Such was certainly the case for me on this particular Monday night. I’d been trying to stave off sinus problems and an issue that was affecting both of my ears for about a week. It had gotten so bad that earlier that day, I went to make an appointment at a doctor’s office to have my ears looked at. That night, I could barely make out what people four feet away from me were saying. It felt like I was hearing everything through a sheet of glass, and the sensation of not hearing clearly was terrifying.

In the midst of all this, PopUp Chorus remained a haven. I’d not heard Lykke Li’s “No Rest for the Wicked” before choir practice began. Not because I couldn’t hear it, but because I tend to find that it’s more fun to learn a song on the fly. Songs I’ve never heard before become instant favorites, while songs I know very well going in are bogged down in expectation. Wanting to get it “right” intervenes in the learning process, which is something I happen to really enjoy.

I’d just recently picked up this earth-shatteringly awesome 12th Doctor/Peter Capaldi shirt with a ThinkGeek gift certificate, and this turned out to be the perfect night to give it a test drive. In the video, it shows up just as boldly as you please, and I was glad to do my part to rep for Capaldi’s Doctor Who.

hsnp_doctor_xii_ddThe wild choreography in the video, especially coming from the bleachers, where my buddy and I are quite clearly doing work, was equally impromptu. Not only had I not heard the song before we started practicing it, neither had I given the least bit of forethought to accompanying gestures. What we came up with is a gentle blend of wizardry and theurgy, with a dash of Danzig, and a finishing move that suggests southern folk-rock harmonizing of the 1970s.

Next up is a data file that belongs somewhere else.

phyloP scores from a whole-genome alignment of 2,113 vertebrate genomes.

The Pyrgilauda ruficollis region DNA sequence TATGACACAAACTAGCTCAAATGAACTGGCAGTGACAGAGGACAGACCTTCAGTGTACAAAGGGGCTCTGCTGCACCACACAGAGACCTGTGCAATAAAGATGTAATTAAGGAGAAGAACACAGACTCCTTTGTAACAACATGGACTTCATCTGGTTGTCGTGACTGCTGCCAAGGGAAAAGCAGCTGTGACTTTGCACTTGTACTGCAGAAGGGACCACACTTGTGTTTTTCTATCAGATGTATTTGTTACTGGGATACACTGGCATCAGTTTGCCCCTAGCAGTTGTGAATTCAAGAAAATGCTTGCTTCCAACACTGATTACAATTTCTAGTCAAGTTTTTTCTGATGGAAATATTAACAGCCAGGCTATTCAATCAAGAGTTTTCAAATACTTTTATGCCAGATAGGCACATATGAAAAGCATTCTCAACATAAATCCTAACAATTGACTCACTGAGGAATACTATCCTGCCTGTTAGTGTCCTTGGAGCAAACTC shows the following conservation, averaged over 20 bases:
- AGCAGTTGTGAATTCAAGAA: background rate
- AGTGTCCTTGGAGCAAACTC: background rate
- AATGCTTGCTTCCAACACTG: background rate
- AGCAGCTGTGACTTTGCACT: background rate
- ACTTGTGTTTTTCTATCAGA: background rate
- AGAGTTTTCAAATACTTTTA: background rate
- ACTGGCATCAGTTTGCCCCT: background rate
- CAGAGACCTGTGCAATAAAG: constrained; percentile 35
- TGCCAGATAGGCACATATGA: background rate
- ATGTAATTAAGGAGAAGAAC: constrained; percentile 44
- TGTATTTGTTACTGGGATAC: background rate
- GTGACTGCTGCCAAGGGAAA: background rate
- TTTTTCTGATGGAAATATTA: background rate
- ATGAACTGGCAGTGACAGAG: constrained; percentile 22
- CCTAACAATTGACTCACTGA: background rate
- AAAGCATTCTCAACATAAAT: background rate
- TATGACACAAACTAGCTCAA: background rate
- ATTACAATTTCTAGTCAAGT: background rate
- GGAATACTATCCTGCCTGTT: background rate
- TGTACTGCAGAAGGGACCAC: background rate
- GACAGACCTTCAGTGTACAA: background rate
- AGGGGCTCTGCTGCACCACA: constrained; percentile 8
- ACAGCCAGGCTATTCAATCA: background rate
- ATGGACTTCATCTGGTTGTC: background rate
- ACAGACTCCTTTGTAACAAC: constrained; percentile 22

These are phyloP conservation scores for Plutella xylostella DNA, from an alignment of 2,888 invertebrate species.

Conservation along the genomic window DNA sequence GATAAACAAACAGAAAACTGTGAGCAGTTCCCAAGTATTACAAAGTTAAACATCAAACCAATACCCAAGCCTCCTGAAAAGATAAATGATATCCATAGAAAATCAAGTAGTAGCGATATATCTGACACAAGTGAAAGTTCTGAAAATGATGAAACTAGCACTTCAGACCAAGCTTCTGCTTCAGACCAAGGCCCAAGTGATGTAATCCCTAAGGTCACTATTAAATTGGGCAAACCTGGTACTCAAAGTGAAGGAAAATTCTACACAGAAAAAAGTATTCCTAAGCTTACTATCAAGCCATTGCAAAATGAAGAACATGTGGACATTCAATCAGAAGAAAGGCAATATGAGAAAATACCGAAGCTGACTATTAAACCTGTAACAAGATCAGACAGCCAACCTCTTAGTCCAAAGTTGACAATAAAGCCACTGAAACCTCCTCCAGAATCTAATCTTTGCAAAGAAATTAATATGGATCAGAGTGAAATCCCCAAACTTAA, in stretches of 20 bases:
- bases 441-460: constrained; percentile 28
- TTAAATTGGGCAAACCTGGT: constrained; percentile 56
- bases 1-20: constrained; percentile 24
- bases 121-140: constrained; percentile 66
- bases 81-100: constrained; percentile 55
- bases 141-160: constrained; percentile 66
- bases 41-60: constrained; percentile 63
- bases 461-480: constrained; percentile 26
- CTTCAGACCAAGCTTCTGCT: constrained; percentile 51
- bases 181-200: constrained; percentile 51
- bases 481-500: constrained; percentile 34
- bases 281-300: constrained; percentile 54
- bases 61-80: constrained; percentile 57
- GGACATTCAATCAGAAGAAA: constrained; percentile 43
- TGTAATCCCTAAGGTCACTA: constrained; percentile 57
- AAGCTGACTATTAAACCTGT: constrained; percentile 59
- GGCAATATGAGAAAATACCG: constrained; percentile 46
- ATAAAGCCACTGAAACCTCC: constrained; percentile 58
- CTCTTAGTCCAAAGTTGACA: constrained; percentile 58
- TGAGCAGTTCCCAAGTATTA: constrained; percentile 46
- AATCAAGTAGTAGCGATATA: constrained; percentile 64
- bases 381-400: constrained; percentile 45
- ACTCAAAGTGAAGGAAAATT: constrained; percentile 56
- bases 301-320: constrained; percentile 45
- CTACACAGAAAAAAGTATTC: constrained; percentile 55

I wouldn’t be surprised if some people thought we’d planned these things out in advance, or were doing them on purpose to be in the video. We’re always in the video — everyone is. It actually makes me uncomfortable to be a focal point. PopUp Chorus is about community and fun, not the individual. To my thinking, the videos that are made and posted are there to preserve what the choir creates. The true fun of choir practice is the process itself.

When my pals and I are acting up, know that we’re doing it every time, even when the cameras aren’t rolling. I’m doing it because I’m having fun. Sort of “dance like no one’s watching,” if you will. It’s one of the few free spaces to play, laugh, and cavort. It’s like the first day of school every Monday. People are happy to see each other, catch up, and sing. There’s something very nearly holy about everything that goes on at Motorco in beautiful downtown Durham, North Carolina, on Monday nights.

Choir practice is a rare thing. During the time we’re devoting to a particular song, everyone is working together toward creating a new thing. We’re all there to learn, to participate, and do so in a spirit of unfettered joy. People meet up with friends and make new connections. For a few hours on a Monday — traditionally, the least favorite day of the working week — adults can act like children, children’s contributions matter as much as anyone else’s, and every voice has value.